on the dock

I just returned from spending three days with my 87 year old mother in Chicago. She is dying of cancer and under Hospice care. Given the circumstances, I don’t know if I’ll ever see her again. So I considered this visit as possibly our last. Maybe that’s why it was so enjoyable. There was a gentleness and tenderness in the room with us. There was more listening. There was very little arguing. There was more gratitude and less criticism.

These are the visitors who might stop by when you treat any visit as the last visit. Of course I usually don’t think about my encounters with other people this way. I generally assume that I’ll see them again. Usually I am right. In my Mom’s case, I will be happy if I’m wrong.

When we treat our time with someone as our last encounter, it doesn’t mean we should be morbid. In fact, the opposite is true. I brought my Mom gifts – beautiful flowers, and a chocolate sweetened with Vermont maple syrup. We watched a few minutes of an old Frank Sinatra movie. We shared some Chicago stuffed pizza (delicious!). Meghan, the music therapist from Hospice, came by and we spent hours singing together while she played guitar.

If you plan on seeing someone again, you can spend much of the time complaining or talking about the weather. But if it’s your last visit, you may open up your heart to the other person and thank them for what they’ve given to you, even from a long time ago. You may say “I love you” more than once. Your hug might be a little firmer, and last a little longer.

Wouldn’t it be wonderful if all our encounters could have these qualities? If we could touch each other with a bit more love and a slightly less hurriedness.

During the days I sat in my Mother’s room, I had nowhere else to go – nothing else to do. I rarely had to look at my watch. This may not be possible with everyone, all the time. But my visit with my Mom gave me a glimpse of what it can be like to connect to a human being without the burden of rushing, resentments, complaints, criticism, anger and self-preoccupation. What happened to all those irritating accessories? I must have left them in my luggage.

Thanks, mom.

 Gregg Krech will be leading the online course A Natural Aproach to Mental Wellness starting on September 16, 2015, based on his book on Japanese Psychology.

Author Bio

Gregg Krech

Gregg Krech Author, Naikan: Gratitude, Grace and the Japanese Art of Self-reflection (2002)| Author, A Natural Approach to Mental Wellness (2004, 2011)| Author, A Finger Pointing to the Moon (2000)| Editor, Thirty Thousand Days: A Journal for Purposeful Living (1993-Present)| Director, ToDo Institute (Vermont) (1992-Pr......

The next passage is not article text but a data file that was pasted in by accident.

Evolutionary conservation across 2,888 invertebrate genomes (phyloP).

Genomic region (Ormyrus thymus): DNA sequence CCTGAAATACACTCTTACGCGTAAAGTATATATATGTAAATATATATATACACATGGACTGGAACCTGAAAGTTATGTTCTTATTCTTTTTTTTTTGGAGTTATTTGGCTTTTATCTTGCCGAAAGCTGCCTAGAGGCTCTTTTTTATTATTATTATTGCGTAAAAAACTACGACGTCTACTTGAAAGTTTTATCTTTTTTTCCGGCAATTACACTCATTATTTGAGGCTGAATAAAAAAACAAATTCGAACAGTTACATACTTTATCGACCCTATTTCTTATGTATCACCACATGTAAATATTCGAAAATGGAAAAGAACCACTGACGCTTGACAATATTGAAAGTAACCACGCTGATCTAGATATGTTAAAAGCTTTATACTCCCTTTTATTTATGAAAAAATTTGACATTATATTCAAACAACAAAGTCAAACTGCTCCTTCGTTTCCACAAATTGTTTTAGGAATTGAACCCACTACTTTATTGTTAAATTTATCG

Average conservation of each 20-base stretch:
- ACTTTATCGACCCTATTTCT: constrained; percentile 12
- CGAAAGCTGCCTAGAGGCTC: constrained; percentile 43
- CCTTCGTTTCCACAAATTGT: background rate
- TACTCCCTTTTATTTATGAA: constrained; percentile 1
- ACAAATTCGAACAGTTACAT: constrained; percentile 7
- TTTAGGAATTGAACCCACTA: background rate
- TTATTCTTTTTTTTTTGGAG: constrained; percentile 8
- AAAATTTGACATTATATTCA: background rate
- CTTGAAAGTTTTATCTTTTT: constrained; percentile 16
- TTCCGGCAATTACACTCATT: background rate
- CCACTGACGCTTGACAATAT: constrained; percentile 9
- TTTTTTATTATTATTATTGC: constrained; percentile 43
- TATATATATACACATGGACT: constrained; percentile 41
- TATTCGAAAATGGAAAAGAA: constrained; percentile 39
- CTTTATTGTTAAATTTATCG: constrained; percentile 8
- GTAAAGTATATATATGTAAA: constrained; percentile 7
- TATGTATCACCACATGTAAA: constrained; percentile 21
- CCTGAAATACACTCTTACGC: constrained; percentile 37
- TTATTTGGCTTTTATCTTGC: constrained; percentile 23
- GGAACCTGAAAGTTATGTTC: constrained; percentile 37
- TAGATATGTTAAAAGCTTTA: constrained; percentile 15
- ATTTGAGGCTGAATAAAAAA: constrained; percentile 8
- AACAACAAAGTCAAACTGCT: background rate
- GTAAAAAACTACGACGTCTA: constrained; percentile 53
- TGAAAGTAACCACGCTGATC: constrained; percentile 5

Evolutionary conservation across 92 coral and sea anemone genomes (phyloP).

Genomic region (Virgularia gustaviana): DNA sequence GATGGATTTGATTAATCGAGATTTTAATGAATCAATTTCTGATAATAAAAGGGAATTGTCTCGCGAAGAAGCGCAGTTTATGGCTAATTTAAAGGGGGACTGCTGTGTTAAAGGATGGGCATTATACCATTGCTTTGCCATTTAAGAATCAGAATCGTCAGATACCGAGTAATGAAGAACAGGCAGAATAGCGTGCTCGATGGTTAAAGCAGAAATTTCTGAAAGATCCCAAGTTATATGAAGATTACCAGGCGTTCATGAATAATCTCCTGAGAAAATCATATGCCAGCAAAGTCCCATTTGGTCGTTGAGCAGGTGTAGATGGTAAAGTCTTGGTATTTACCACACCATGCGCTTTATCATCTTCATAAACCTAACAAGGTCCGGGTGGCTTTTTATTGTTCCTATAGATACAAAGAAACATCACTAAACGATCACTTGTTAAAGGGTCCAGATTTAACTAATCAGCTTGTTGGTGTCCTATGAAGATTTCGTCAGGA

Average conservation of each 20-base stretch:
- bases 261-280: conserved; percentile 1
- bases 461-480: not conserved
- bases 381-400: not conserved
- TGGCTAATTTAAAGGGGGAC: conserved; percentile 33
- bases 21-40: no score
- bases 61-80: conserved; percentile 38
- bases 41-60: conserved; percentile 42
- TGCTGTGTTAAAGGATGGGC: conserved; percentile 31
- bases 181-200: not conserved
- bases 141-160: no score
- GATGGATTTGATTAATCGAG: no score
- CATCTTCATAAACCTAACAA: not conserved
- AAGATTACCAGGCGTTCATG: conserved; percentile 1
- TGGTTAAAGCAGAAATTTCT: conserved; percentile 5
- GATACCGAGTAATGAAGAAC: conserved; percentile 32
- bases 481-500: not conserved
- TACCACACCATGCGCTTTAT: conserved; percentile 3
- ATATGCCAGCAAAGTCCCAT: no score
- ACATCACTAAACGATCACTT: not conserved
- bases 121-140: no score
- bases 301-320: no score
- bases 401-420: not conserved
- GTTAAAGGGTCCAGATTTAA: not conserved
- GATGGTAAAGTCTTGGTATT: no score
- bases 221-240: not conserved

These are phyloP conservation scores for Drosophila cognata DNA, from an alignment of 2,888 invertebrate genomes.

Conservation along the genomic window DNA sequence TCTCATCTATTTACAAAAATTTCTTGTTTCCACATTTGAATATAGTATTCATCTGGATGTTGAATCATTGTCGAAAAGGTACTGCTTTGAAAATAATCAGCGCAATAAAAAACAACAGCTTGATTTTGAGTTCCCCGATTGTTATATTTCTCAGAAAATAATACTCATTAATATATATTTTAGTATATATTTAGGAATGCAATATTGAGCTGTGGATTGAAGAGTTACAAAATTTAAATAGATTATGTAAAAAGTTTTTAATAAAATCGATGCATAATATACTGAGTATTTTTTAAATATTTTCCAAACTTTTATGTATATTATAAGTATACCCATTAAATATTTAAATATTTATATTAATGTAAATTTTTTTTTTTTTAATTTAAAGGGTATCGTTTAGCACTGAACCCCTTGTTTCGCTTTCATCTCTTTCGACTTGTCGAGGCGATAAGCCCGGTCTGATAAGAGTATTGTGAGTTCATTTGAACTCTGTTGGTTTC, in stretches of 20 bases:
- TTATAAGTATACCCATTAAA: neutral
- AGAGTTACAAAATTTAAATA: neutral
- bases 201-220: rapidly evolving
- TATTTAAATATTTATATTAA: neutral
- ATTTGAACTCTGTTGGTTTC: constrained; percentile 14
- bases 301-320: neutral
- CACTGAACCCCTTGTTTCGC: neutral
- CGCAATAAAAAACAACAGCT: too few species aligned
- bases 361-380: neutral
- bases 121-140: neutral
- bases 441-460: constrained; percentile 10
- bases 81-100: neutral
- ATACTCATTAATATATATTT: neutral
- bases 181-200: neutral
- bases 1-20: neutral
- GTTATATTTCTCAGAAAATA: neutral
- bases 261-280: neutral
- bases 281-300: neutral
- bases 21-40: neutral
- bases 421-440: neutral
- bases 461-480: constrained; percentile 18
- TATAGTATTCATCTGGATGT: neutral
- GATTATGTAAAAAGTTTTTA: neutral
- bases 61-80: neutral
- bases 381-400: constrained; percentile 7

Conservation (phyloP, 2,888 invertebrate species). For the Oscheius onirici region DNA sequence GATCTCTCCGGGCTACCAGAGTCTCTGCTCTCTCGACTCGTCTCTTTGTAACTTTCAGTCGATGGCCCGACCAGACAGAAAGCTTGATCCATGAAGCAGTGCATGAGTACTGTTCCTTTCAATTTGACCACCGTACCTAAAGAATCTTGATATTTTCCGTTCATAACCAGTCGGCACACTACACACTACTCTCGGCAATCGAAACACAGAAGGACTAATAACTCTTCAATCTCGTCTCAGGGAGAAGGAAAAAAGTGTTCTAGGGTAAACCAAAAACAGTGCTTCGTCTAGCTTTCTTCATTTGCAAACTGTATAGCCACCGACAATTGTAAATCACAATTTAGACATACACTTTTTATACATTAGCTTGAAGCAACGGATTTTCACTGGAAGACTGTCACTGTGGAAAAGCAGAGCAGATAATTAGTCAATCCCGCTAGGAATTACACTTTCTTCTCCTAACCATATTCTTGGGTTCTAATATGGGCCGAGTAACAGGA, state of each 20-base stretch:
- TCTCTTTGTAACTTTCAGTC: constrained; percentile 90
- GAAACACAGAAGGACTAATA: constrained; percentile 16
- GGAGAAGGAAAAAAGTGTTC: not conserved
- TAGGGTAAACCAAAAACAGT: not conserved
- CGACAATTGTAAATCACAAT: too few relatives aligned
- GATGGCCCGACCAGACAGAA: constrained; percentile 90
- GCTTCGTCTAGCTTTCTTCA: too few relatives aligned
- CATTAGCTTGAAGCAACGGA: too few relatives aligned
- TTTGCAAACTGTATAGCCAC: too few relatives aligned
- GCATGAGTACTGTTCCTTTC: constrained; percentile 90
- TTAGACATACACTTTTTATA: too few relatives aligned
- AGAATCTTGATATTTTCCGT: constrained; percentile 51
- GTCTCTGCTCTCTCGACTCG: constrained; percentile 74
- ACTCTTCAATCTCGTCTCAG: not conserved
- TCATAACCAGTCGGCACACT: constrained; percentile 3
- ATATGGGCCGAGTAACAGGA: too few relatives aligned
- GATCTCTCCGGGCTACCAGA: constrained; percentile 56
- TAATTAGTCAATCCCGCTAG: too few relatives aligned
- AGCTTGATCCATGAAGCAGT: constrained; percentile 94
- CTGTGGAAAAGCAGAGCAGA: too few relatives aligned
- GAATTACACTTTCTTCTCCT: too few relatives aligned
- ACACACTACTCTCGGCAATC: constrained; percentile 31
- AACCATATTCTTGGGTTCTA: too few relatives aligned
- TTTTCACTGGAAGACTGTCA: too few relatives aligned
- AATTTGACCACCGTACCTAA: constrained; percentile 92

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3 Comments

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  1. Joan 2 years ago

    Once again you have touched my heart deeply, Gregg. Since being introduced to Naikan, I have focused on this process. It’s similar to a dance between me and the other person, soul to soul. Some days are better than others. My mom is 93, and each day is a gift for both of us. Thank you for your timely reminder. Namaste.

  2. Jennifer 2 years ago

    Beautiful Gregg. Thank you for sharing. I recently learning my Dad has prostate cancer. I have a strained relationship with my family and his diagnoses has left me wondering what is really important. When talking to my husband about trying to repair my family relationship I said to him, “All I want is for Dad to be happy”. My husband replied, “Why don’t you wan’t the same for me?”. You see we’ve had a strained marriage for years and I’ve taken your relationship course twice. My first reaction was anger. How could he compare our relationship to my father having a terminal illness? Then I read this post. Ah Ha moment for sure. Thank you.

    • Author
      Gregg Krech 2 years ago

      Hi Jennifer,
      I’m sorry to hear about your Dad’s cancer. Hopefully it is treatable and he’ll be around for many years to come. Your husband obviously feels he would like the same level of compassion. Though you may be frustrated with his response, do something loving for him. In the long run, that’s always the best choice. Good luck!

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© 2017 The ToDo Institute serves as a meeting place between east and west. By blending Japanese approaches to mental health, known as Morita and Naikan, we provide an approach to living well that bridges the gap between the spiritual, the psychological and the practical. | All Rights Reserved.

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